The Randy Steven Kraft murder trial, already beset by numerous delays since the prosecution rested its case last November, hit another snag Thursday when one of the jurors was hospitalized for emergency gall bladder surgery.
Kraft attorney James G. Merwin said the defense will argue to delay the trial until the juror, 31-year-old Debora Ann Garcia of Anaheim, can return, even if it means several weeks. Deputy Dist. Atty. Bryan F. Brown said he didn’t know enough yet to discuss it. But he is expected to favor replacing Garcia with an alternate juror if the delay is more than a few days.
Superior Court Judge Donald A. McCartin is expected to take up the issue when the trial resumes on Monday. The jurors were excused after testimony last Monday for the Easter holiday.
Kraft, 44, of Long Beach is charged with 16 Orange County murders in what some legal experts say could be the most expensive criminal case in the state’s history.
Two of the regular jurors on the 10-woman, two-man jury already have been replaced since the trial began in July. One woman had to leave for medical reasons, and a second was removed by the judge after a closed-door hearing in which witnesses reportedly discussed her conduct outside the courtroom. Both were replaced by women, maintaining the same 10-2 ratio.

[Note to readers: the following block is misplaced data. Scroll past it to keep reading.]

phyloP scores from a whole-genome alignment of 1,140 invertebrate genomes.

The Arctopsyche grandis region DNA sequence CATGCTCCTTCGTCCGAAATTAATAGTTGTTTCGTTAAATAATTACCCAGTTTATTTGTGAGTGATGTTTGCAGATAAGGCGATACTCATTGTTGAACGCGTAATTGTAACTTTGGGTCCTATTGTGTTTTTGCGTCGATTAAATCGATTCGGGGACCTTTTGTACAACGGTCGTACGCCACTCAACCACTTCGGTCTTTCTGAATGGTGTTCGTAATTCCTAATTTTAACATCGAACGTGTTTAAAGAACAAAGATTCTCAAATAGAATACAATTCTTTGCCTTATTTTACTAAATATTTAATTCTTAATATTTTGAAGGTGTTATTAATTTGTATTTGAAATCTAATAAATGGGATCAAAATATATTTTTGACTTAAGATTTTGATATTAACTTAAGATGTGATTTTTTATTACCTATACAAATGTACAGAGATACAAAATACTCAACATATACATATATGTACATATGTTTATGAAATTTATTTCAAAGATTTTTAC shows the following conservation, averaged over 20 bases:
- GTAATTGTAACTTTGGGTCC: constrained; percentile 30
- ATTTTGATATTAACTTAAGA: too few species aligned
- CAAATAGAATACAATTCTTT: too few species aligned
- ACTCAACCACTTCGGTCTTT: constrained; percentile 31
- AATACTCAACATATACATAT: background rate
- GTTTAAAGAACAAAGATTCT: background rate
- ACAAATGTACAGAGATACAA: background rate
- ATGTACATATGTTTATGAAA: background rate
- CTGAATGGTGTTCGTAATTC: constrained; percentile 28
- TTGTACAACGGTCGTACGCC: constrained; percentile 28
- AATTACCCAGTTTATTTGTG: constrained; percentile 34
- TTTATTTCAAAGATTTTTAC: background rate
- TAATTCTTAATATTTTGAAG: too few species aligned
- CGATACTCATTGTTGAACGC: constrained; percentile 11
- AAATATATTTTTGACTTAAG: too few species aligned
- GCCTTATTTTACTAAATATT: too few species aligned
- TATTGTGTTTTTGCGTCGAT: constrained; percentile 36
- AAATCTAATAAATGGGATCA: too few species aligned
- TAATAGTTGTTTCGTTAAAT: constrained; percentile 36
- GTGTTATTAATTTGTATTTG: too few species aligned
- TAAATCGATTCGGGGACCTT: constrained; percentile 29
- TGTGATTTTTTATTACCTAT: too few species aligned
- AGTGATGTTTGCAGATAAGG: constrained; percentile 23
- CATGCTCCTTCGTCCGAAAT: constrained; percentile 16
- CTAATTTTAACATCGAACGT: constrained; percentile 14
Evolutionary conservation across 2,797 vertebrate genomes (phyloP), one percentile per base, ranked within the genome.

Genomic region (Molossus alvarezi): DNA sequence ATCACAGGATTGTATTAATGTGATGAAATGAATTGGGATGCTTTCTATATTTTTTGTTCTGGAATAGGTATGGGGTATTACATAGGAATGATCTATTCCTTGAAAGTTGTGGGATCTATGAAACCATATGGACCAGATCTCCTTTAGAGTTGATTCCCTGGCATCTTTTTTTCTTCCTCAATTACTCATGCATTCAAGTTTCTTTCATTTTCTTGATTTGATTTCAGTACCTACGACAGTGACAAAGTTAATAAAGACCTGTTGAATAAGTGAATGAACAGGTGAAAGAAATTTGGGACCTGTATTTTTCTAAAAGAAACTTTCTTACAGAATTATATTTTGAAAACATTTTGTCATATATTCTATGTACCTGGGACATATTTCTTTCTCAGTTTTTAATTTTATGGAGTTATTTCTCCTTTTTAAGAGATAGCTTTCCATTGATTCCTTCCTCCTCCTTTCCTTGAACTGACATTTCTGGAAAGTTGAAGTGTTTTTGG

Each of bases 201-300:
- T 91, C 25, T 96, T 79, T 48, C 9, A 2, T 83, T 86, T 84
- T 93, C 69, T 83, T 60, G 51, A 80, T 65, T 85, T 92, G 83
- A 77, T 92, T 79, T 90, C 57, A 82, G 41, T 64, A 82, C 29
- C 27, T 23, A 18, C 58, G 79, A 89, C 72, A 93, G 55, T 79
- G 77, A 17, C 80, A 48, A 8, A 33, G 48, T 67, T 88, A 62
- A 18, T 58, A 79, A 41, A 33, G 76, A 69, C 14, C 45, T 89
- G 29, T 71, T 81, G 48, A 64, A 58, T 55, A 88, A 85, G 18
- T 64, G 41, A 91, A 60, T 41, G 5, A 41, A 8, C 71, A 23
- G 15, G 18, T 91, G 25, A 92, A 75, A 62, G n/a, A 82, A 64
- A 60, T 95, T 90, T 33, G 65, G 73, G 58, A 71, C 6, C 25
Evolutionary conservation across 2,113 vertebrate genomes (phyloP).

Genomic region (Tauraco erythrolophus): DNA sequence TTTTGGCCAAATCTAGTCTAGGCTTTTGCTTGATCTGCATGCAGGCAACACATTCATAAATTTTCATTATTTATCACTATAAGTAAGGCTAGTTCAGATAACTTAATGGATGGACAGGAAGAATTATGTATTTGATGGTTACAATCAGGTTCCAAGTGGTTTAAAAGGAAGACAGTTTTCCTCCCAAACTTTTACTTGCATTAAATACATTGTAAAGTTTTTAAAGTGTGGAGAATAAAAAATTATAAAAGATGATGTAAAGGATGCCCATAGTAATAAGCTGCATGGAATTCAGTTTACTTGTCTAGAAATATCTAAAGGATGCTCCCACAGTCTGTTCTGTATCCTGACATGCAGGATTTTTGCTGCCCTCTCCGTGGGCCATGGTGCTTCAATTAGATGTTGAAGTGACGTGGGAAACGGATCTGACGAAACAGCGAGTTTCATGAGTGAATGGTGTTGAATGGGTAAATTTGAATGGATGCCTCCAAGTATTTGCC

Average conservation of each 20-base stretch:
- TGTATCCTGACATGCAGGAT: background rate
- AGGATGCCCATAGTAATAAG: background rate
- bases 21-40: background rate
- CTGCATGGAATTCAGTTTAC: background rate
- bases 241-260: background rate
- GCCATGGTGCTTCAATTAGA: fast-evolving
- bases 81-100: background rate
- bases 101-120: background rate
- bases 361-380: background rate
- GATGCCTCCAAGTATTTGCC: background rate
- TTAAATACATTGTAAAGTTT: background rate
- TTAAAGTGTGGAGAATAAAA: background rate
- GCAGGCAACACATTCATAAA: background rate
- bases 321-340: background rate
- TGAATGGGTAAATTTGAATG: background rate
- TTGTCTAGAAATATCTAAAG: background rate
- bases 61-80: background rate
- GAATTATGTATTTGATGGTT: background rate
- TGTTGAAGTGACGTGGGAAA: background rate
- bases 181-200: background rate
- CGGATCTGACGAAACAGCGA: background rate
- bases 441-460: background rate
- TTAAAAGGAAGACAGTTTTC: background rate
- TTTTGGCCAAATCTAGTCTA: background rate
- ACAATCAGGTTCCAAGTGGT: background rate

Merwin said the defense would argue strongly against the judge’s releasing Garcia and replacing her with an alternate.
“For one thing, she is the only Latino on the jury,” Merwin said, explaining that the defense believes that factor is important to maintaining a balanced jury.
Also, Merwin said, Garcia is the juror who told McCartin that she would have to make arrangements for her children when the jury is sequestered next month for deliberations. Merwin said he understands that she has since done that.
“After she has gone to that kind of trouble, we don’t think she should have to leave,” Merwin said.
But many sources, including law enforcement officials and family members of victims in the case, contend that the defense attorneys will capitalize on any excuse to delay the trial.
In the 5 years after Kraft’s arrest, the defense was granted more than a dozen delays before the trial began. After Brown completed his case in November, the defense was given until Jan. 30 to begin presenting its side. Since the defense began presenting witnesses, the judge and another Kraft attorney, C. Thomas McDonald, have argued intensely over the fact that on many days, the defense has put on no more than 2 hours’ worth of testimony and has repeatedly asked for more time.